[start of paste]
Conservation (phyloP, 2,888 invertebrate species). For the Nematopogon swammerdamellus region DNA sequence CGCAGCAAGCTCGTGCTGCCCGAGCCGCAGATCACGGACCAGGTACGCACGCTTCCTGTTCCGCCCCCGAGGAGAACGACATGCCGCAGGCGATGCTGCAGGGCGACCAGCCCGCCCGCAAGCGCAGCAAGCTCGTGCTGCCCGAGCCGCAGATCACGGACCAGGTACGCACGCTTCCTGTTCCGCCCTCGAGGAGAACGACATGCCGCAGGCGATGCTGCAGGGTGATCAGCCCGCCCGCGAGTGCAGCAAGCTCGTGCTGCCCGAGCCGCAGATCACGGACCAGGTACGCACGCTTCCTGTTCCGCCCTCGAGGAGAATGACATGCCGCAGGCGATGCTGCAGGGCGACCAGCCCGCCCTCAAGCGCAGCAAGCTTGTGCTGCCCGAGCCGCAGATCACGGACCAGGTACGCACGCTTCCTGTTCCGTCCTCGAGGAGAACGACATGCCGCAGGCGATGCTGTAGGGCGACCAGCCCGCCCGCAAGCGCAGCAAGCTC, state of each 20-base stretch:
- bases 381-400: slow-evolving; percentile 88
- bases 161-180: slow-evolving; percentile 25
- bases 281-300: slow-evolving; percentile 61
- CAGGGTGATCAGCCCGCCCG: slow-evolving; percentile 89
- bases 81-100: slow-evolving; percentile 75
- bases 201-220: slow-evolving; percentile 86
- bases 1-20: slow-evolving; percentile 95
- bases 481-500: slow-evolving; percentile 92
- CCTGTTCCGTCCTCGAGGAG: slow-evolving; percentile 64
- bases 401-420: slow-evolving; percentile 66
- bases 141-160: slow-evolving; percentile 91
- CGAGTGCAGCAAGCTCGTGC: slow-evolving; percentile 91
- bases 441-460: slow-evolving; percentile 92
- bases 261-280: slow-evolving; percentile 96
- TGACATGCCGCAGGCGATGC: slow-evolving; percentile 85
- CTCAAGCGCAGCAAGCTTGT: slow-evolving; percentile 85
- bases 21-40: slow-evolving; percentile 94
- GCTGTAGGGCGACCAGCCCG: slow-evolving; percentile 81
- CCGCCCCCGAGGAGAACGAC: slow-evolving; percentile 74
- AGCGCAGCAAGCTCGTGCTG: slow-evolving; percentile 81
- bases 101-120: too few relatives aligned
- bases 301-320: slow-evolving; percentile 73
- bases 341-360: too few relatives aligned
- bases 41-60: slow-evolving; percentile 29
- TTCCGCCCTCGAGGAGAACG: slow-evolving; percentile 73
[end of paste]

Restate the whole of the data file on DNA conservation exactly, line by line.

Conservation (phyloP, 2,888 invertebrate species). For the Nematopogon swammerdamellus region DNA sequence CGCAGCAAGCTCGTGCTGCCCGAGCCGCAGATCACGGACCAGGTACGCACGCTTCCTGTTCCGCCCCCGAGGAGAACGACATGCCGCAGGCGATGCTGCAGGGCGACCAGCCCGCCCGCAAGCGCAGCAAGCTCGTGCTGCCCGAGCCGCAGATCACGGACCAGGTACGCACGCTTCCTGTTCCGCCCTCGAGGAGAACGACATGCCGCAGGCGATGCTGCAGGGTGATCAGCCCGCCCGCGAGTGCAGCAAGCTCGTGCTGCCCGAGCCGCAGATCACGGACCAGGTACGCACGCTTCCTGTTCCGCCCTCGAGGAGAATGACATGCCGCAGGCGATGCTGCAGGGCGACCAGCCCGCCCTCAAGCGCAGCAAGCTTGTGCTGCCCGAGCCGCAGATCACGGACCAGGTACGCACGCTTCCTGTTCCGTCCTCGAGGAGAACGACATGCCGCAGGCGATGCTGTAGGGCGACCAGCCCGCCCGCAAGCGCAGCAAGCTC, state of each 20-base stretch:
- bases 381-400: slow-evolving; percentile 88
- bases 161-180: slow-evolving; percentile 25
- bases 281-300: slow-evolving; percentile 61
- CAGGGTGATCAGCCCGCCCG: slow-evolving; percentile 89
- bases 81-100: slow-evolving; percentile 75
- bases 201-220: slow-evolving; percentile 86
- bases 1-20: slow-evolving; percentile 95
- bases 481-500: slow-evolving; percentile 92
- CCTGTTCCGTCCTCGAGGAG: slow-evolving; percentile 64
- bases 401-420: slow-evolving; percentile 66
- bases 141-160: slow-evolving; percentile 91
- CGAGTGCAGCAAGCTCGTGC: slow-evolving; percentile 91
- bases 441-460: slow-evolving; percentile 92
- bases 261-280: slow-evolving; percentile 96
- TGACATGCCGCAGGCGATGC: slow-evolving; percentile 85
- CTCAAGCGCAGCAAGCTTGT: slow-evolving; percentile 85
- bases 21-40: slow-evolving; percentile 94
- GCTGTAGGGCGACCAGCCCG: slow-evolving; percentile 81
- CCGCCCCCGAGGAGAACGAC: slow-evolving; percentile 74
- AGCGCAGCAAGCTCGTGCTG: slow-evolving; percentile 81
- bases 101-120: too few relatives aligned
- bases 301-320: slow-evolving; percentile 73
- bases 341-360: too few relatives aligned
- bases 41-60: slow-evolving; percentile 29
- TTCCGCCCTCGAGGAGAACG: slow-evolving; percentile 73